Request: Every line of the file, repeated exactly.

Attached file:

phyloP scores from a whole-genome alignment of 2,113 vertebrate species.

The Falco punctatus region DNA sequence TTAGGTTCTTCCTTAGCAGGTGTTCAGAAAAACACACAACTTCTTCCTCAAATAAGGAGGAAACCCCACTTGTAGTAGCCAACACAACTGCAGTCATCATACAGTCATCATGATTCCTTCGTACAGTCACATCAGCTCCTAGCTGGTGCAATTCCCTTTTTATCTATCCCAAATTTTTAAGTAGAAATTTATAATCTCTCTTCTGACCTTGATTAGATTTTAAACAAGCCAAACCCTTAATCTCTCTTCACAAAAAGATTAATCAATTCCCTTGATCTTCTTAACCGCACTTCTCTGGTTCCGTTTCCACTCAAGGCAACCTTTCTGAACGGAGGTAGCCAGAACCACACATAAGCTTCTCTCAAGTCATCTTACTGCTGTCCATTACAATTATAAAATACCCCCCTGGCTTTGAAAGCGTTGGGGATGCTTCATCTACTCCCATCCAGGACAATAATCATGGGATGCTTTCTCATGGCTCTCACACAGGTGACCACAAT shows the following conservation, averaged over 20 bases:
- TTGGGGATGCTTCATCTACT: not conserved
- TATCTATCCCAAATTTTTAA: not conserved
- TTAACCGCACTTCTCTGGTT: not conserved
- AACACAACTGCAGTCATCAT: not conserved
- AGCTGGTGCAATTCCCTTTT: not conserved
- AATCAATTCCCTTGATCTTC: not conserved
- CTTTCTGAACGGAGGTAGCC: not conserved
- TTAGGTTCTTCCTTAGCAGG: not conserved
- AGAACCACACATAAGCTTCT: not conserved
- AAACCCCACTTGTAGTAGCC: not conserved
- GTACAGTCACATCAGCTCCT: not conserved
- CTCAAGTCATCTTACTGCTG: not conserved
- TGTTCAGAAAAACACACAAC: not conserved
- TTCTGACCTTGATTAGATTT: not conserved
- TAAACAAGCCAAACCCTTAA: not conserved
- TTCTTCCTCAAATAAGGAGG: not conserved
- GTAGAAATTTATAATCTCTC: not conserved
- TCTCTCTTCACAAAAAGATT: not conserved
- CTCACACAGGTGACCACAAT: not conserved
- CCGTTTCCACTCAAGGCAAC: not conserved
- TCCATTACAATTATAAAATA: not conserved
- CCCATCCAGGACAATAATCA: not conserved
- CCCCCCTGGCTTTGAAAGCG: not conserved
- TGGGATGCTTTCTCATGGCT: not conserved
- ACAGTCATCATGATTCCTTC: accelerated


phyloP scores from a whole-genome alignment of 2,113 vertebrate species.

The Falco punctatus region DNA sequence TTAGGTTCTTCCTTAGCAGGTGTTCAGAAAAACACACAACTTCTTCCTCAAATAAGGAGGAAACCCCACTTGTAGTAGCCAACACAACTGCAGTCATCATACAGTCATCATGATTCCTTCGTACAGTCACATCAGCTCCTAGCTGGTGCAATTCCCTTTTTATCTATCCCAAATTTTTAAGTAGAAATTTATAATCTCTCTTCTGACCTTGATTAGATTTTAAACAAGCCAAACCCTTAATCTCTCTTCACAAAAAGATTAATCAATTCCCTTGATCTTCTTAACCGCACTTCTCTGGTTCCGTTTCCACTCAAGGCAACCTTTCTGAACGGAGGTAGCCAGAACCACACATAAGCTTCTCTCAAGTCATCTTACTGCTGTCCATTACAATTATAAAATACCCCCCTGGCTTTGAAAGCGTTGGGGATGCTTCATCTACTCCCATCCAGGACAATAATCATGGGATGCTTTCTCATGGCTCTCACACAGGTGACCACAAT shows the following conservation, averaged over 20 bases:
- TTGGGGATGCTTCATCTACT: not conserved
- TATCTATCCCAAATTTTTAA: not conserved
- TTAACCGCACTTCTCTGGTT: not conserved
- AACACAACTGCAGTCATCAT: not conserved
- AGCTGGTGCAATTCCCTTTT: not conserved
- AATCAATTCCCTTGATCTTC: not conserved
- CTTTCTGAACGGAGGTAGCC: not conserved
- TTAGGTTCTTCCTTAGCAGG: not conserved
- AGAACCACACATAAGCTTCT: not conserved
- AAACCCCACTTGTAGTAGCC: not conserved
- GTACAGTCACATCAGCTCCT: not conserved
- CTCAAGTCATCTTACTGCTG: not conserved
- TGTTCAGAAAAACACACAAC: not conserved
- TTCTGACCTTGATTAGATTT: not conserved
- TAAACAAGCCAAACCCTTAA: not conserved
- TTCTTCCTCAAATAAGGAGG: not conserved
- GTAGAAATTTATAATCTCTC: not conserved
- TCTCTCTTCACAAAAAGATT: not conserved
- CTCACACAGGTGACCACAAT: not conserved
- CCGTTTCCACTCAAGGCAAC: not conserved
- TCCATTACAATTATAAAATA: not conserved
- CCCATCCAGGACAATAATCA: not conserved
- CCCCCCTGGCTTTGAAAGCG: not conserved
- TGGGATGCTTTCTCATGGCT: not conserved
- ACAGTCATCATGATTCCTTC: accelerated